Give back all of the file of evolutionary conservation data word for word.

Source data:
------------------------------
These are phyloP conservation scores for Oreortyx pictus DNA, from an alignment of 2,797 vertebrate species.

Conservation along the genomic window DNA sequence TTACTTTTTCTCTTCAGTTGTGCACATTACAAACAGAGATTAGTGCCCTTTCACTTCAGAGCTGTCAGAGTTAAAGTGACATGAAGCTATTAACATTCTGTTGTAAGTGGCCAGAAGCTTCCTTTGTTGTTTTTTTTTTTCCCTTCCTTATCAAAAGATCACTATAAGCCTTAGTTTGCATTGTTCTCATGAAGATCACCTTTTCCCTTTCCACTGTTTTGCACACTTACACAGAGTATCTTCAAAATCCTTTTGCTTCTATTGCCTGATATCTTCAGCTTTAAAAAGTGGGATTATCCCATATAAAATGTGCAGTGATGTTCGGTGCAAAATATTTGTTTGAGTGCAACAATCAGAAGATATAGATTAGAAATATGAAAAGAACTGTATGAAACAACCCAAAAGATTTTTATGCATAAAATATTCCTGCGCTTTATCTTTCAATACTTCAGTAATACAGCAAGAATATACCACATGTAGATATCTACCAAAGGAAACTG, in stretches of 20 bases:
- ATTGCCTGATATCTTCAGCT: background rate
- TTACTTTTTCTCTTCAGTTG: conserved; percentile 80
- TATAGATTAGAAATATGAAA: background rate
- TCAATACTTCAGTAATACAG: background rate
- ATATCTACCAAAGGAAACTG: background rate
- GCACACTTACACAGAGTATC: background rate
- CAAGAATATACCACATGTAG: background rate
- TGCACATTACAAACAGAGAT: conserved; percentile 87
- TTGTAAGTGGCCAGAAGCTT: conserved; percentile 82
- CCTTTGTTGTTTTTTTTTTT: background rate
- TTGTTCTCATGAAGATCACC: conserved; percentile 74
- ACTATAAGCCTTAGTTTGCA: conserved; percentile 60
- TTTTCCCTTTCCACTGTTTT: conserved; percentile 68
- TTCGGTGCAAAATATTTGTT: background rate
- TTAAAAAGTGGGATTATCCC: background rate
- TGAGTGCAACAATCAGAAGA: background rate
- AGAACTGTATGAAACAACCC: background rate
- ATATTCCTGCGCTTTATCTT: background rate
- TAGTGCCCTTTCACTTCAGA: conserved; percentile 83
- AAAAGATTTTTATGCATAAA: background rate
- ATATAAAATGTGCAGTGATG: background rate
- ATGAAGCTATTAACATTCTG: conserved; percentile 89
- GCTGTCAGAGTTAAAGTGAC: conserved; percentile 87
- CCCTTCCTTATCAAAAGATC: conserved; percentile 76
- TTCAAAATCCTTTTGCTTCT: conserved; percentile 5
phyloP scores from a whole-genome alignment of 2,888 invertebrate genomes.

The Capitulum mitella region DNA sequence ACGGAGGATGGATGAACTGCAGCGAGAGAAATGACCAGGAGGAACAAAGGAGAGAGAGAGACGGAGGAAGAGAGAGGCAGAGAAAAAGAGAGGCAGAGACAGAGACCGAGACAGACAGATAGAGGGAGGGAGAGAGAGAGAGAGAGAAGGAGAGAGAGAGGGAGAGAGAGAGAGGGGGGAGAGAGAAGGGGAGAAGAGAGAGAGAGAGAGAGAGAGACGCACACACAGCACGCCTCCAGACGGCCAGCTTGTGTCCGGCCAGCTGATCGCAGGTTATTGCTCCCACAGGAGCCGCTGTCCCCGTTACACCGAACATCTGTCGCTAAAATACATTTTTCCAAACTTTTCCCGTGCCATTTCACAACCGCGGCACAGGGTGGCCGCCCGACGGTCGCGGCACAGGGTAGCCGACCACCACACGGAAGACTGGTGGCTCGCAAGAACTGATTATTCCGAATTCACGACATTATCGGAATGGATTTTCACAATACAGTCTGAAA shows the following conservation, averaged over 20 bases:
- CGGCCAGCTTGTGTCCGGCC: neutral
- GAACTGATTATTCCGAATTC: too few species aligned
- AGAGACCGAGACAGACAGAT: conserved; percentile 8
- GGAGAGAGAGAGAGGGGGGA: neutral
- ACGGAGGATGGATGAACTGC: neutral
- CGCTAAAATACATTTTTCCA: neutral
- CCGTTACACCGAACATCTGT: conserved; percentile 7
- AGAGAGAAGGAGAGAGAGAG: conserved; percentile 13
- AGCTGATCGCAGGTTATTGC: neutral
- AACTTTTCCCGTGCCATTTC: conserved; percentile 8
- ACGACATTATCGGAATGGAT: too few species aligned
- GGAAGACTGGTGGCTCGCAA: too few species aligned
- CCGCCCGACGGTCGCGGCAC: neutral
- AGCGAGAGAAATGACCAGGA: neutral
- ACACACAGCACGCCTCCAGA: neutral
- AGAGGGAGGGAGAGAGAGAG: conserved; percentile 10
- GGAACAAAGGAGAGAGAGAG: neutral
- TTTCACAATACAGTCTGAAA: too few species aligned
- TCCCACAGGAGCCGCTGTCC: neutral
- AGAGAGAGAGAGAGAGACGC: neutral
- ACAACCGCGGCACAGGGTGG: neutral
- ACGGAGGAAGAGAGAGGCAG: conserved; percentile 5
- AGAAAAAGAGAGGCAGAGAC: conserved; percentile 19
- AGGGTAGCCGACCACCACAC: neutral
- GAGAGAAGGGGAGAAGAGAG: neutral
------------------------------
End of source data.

These are phyloP conservation scores for Oreortyx pictus DNA, from an alignment of 2,797 vertebrate species.

Conservation along the genomic window DNA sequence TTACTTTTTCTCTTCAGTTGTGCACATTACAAACAGAGATTAGTGCCCTTTCACTTCAGAGCTGTCAGAGTTAAAGTGACATGAAGCTATTAACATTCTGTTGTAAGTGGCCAGAAGCTTCCTTTGTTGTTTTTTTTTTTCCCTTCCTTATCAAAAGATCACTATAAGCCTTAGTTTGCATTGTTCTCATGAAGATCACCTTTTCCCTTTCCACTGTTTTGCACACTTACACAGAGTATCTTCAAAATCCTTTTGCTTCTATTGCCTGATATCTTCAGCTTTAAAAAGTGGGATTATCCCATATAAAATGTGCAGTGATGTTCGGTGCAAAATATTTGTTTGAGTGCAACAATCAGAAGATATAGATTAGAAATATGAAAAGAACTGTATGAAACAACCCAAAAGATTTTTATGCATAAAATATTCCTGCGCTTTATCTTTCAATACTTCAGTAATACAGCAAGAATATACCACATGTAGATATCTACCAAAGGAAACTG, in stretches of 20 bases:
- ATTGCCTGATATCTTCAGCT: background rate
- TTACTTTTTCTCTTCAGTTG: conserved; percentile 80
- TATAGATTAGAAATATGAAA: background rate
- TCAATACTTCAGTAATACAG: background rate
- ATATCTACCAAAGGAAACTG: background rate
- GCACACTTACACAGAGTATC: background rate
- CAAGAATATACCACATGTAG: background rate
- TGCACATTACAAACAGAGAT: conserved; percentile 87
- TTGTAAGTGGCCAGAAGCTT: conserved; percentile 82
- CCTTTGTTGTTTTTTTTTTT: background rate
- TTGTTCTCATGAAGATCACC: conserved; percentile 74
- ACTATAAGCCTTAGTTTGCA: conserved; percentile 60
- TTTTCCCTTTCCACTGTTTT: conserved; percentile 68
- TTCGGTGCAAAATATTTGTT: background rate
- TTAAAAAGTGGGATTATCCC: background rate
- TGAGTGCAACAATCAGAAGA: background rate
- AGAACTGTATGAAACAACCC: background rate
- ATATTCCTGCGCTTTATCTT: background rate
- TAGTGCCCTTTCACTTCAGA: conserved; percentile 83
- AAAAGATTTTTATGCATAAA: background rate
- ATATAAAATGTGCAGTGATG: background rate
- ATGAAGCTATTAACATTCTG: conserved; percentile 89
- GCTGTCAGAGTTAAAGTGAC: conserved; percentile 87
- CCCTTCCTTATCAAAAGATC: conserved; percentile 76
- TTCAAAATCCTTTTGCTTCT: conserved; percentile 5
phyloP scores from a whole-genome alignment of 2,888 invertebrate genomes.

The Capitulum mitella region DNA sequence ACGGAGGATGGATGAACTGCAGCGAGAGAAATGACCAGGAGGAACAAAGGAGAGAGAGAGACGGAGGAAGAGAGAGGCAGAGAAAAAGAGAGGCAGAGACAGAGACCGAGACAGACAGATAGAGGGAGGGAGAGAGAGAGAGAGAGAAGGAGAGAGAGAGGGAGAGAGAGAGAGGGGGGAGAGAGAAGGGGAGAAGAGAGAGAGAGAGAGAGAGAGACGCACACACAGCACGCCTCCAGACGGCCAGCTTGTGTCCGGCCAGCTGATCGCAGGTTATTGCTCCCACAGGAGCCGCTGTCCCCGTTACACCGAACATCTGTCGCTAAAATACATTTTTCCAAACTTTTCCCGTGCCATTTCACAACCGCGGCACAGGGTGGCCGCCCGACGGTCGCGGCACAGGGTAGCCGACCACCACACGGAAGACTGGTGGCTCGCAAGAACTGATTATTCCGAATTCACGACATTATCGGAATGGATTTTCACAATACAGTCTGAAA shows the following conservation, averaged over 20 bases:
- CGGCCAGCTTGTGTCCGGCC: neutral
- GAACTGATTATTCCGAATTC: too few species aligned
- AGAGACCGAGACAGACAGAT: conserved; percentile 8
- GGAGAGAGAGAGAGGGGGGA: neutral
- ACGGAGGATGGATGAACTGC: neutral
- CGCTAAAATACATTTTTCCA: neutral
- CCGTTACACCGAACATCTGT: conserved; percentile 7
- AGAGAGAAGGAGAGAGAGAG: conserved; percentile 13
- AGCTGATCGCAGGTTATTGC: neutral
- AACTTTTCCCGTGCCATTTC: conserved; percentile 8
- ACGACATTATCGGAATGGAT: too few species aligned
- GGAAGACTGGTGGCTCGCAA: too few species aligned
- CCGCCCGACGGTCGCGGCAC: neutral
- AGCGAGAGAAATGACCAGGA: neutral
- ACACACAGCACGCCTCCAGA: neutral
- AGAGGGAGGGAGAGAGAGAG: conserved; percentile 10
- GGAACAAAGGAGAGAGAGAG: neutral
- TTTCACAATACAGTCTGAAA: too few species aligned
- TCCCACAGGAGCCGCTGTCC: neutral
- AGAGAGAGAGAGAGAGACGC: neutral
- ACAACCGCGGCACAGGGTGG: neutral
- ACGGAGGAAGAGAGAGGCAG: conserved; percentile 5
- AGAAAAAGAGAGGCAGAGAC: conserved; percentile 19
- AGGGTAGCCGACCACCACAC: neutral
- GAGAGAAGGGGAGAAGAGAG: neutral